17) Many employers in the U.S. pay significant amounts towards their employees’ health
insurance premiums. If the benefit cost per full-time employee rises (e.g. when the insurer
raises premiums) and the employer does not want the total cost of the employees’
compensation (wage + benefits) to rise, all of the following would represent valid options for
the employer to consider, except
a) replacing some full-time employees with part-time workers.
b) laying off some of the full-time employees and instituting mandatory overtime for the
remaining full-time employees (assuming overtime is paid at the same wage rate as regular
c) prohibiting fulltime employees to work overtime and hire temporary part-time workers to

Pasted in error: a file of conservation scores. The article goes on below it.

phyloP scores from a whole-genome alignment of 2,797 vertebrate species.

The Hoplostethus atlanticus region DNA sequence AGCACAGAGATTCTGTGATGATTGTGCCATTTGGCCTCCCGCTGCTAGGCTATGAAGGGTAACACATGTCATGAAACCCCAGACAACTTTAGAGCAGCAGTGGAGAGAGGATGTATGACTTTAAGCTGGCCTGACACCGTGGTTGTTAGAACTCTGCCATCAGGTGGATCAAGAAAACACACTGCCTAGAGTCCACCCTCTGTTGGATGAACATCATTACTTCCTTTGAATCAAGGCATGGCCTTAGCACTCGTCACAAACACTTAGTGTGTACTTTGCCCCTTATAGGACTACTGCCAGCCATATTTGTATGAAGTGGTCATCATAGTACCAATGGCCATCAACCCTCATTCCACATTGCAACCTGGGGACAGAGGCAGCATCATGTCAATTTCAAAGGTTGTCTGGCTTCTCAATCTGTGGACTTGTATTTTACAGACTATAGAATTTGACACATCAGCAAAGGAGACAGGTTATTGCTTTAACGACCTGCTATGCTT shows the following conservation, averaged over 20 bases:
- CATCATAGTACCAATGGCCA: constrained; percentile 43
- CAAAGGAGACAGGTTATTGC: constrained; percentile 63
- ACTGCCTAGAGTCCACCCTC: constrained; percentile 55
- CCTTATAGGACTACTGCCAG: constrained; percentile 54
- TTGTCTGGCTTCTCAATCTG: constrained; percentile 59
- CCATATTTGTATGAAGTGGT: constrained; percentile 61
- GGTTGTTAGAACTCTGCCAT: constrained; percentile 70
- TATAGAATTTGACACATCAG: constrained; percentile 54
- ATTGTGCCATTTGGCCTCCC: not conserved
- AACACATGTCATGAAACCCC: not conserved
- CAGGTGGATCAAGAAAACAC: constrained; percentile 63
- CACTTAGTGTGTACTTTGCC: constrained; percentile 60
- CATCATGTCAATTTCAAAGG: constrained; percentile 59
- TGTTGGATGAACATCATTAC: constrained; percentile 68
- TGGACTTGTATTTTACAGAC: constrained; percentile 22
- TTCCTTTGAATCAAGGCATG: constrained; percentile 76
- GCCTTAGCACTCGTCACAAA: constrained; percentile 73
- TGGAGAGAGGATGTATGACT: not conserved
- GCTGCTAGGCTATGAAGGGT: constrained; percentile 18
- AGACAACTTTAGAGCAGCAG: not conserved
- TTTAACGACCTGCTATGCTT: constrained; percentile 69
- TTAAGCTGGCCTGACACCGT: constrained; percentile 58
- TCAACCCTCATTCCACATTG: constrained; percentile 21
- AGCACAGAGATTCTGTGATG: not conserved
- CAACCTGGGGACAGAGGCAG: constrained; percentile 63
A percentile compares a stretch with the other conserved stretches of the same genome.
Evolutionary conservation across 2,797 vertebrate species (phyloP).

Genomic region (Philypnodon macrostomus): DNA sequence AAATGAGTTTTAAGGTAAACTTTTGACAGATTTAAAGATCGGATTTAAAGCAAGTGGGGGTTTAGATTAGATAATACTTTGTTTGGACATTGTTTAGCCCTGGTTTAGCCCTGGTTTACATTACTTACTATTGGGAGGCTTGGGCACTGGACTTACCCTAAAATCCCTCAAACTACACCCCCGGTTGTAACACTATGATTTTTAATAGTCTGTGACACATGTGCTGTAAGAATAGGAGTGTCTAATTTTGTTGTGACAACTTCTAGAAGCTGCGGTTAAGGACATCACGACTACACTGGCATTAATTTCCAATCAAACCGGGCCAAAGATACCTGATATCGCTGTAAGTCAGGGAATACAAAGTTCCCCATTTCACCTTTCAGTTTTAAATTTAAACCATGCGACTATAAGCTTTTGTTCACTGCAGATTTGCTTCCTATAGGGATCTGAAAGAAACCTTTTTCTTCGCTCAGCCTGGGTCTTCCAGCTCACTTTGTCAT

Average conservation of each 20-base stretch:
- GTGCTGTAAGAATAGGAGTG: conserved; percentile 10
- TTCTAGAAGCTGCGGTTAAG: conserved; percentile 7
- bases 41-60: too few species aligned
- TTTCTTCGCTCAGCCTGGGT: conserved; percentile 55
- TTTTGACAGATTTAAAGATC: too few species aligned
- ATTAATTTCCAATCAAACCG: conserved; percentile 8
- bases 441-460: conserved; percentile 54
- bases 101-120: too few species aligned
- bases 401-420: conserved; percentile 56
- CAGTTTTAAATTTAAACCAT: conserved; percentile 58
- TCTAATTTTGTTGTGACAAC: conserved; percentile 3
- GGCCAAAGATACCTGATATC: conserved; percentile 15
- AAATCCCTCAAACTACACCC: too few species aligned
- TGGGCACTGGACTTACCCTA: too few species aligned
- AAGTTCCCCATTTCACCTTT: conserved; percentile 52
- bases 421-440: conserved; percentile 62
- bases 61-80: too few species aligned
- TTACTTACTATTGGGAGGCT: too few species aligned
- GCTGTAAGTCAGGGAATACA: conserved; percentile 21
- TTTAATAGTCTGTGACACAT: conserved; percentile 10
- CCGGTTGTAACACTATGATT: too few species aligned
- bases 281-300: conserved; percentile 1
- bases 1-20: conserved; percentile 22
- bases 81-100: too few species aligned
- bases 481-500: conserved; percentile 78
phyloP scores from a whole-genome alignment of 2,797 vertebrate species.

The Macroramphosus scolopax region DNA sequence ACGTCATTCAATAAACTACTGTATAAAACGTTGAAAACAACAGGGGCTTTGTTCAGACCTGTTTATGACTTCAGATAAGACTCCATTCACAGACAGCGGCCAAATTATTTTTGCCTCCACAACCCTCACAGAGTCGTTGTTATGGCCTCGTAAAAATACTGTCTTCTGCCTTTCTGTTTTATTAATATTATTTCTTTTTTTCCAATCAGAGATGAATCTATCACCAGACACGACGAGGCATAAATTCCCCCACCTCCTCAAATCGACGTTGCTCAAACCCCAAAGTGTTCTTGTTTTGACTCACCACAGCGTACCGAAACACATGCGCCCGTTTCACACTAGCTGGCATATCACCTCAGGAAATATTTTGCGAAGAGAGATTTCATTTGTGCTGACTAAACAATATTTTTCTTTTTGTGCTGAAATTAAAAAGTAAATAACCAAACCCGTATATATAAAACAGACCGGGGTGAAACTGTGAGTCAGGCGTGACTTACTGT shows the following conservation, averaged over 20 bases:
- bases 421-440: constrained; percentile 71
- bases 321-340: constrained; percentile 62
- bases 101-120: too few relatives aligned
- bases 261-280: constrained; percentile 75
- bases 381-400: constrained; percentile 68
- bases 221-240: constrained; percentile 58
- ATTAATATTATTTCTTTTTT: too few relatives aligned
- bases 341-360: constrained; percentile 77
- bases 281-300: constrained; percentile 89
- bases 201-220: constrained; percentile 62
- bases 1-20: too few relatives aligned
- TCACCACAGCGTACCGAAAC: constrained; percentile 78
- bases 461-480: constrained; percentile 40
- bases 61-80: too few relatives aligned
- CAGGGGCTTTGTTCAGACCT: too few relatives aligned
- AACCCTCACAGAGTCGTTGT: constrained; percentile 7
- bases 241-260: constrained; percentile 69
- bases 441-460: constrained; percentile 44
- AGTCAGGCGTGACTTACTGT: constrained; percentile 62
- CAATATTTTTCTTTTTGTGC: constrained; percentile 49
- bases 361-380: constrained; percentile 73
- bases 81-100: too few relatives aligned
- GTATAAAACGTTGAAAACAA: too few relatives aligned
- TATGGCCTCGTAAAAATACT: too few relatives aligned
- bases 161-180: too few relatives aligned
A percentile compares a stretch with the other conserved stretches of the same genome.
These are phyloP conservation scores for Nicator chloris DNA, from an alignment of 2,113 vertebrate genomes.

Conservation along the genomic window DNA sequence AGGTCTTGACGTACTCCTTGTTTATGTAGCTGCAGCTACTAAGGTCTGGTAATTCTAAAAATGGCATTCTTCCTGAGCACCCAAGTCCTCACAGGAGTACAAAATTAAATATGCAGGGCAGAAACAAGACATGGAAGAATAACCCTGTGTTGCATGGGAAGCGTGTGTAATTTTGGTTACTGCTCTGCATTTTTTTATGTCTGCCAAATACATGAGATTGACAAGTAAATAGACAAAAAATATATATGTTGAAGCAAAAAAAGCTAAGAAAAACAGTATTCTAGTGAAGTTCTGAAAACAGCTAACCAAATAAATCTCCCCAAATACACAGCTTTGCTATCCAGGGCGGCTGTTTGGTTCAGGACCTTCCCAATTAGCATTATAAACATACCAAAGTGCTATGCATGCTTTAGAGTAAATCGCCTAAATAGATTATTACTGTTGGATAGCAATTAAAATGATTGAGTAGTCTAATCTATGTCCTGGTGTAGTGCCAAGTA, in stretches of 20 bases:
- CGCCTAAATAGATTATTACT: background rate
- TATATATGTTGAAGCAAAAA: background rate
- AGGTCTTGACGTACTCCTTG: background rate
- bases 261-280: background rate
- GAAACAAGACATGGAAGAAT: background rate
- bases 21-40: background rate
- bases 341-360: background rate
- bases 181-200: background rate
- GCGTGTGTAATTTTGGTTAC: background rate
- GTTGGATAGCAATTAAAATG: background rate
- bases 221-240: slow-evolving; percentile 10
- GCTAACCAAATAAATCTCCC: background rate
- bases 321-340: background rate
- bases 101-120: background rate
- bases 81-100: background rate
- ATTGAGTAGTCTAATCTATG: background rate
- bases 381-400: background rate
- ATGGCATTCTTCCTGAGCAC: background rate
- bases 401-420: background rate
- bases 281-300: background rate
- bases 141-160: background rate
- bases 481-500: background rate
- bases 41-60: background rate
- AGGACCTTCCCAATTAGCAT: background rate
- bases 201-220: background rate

work those extra hours instead (assuming overtime is paid at the same wage rate as regular
d) increasing full-time employee’s contribution towards premiums; not changing wages.
e) not changing full-time employee’s contribution towards premiums; decreasing wages.
18) Insurance coverage of which treatment would likely cause the most problems with moral
a) emergency room services for fractured ankles.
b) hip replacement surgeries.
c) colon cancer screening tests.
d) allergy medicine.
e) services of Neonatal Intensive Care Units (newborn intensive care).
19) Offering insurance coverage through an optional rider would likely cause the most
problems with adverse selection for which condition?
a) concussion treatment.
b) stress reduction counseling for employees.
c) HIV/AIDs treatment.
d) preventive dental examinations.
e) policy covering accidents for children in daycare.
For Questions 20 - 22
Sahar does not have medical insurance and pays all her medical bills out of pocket. Her
demand schedule for chiropractic visits is shown in the table below.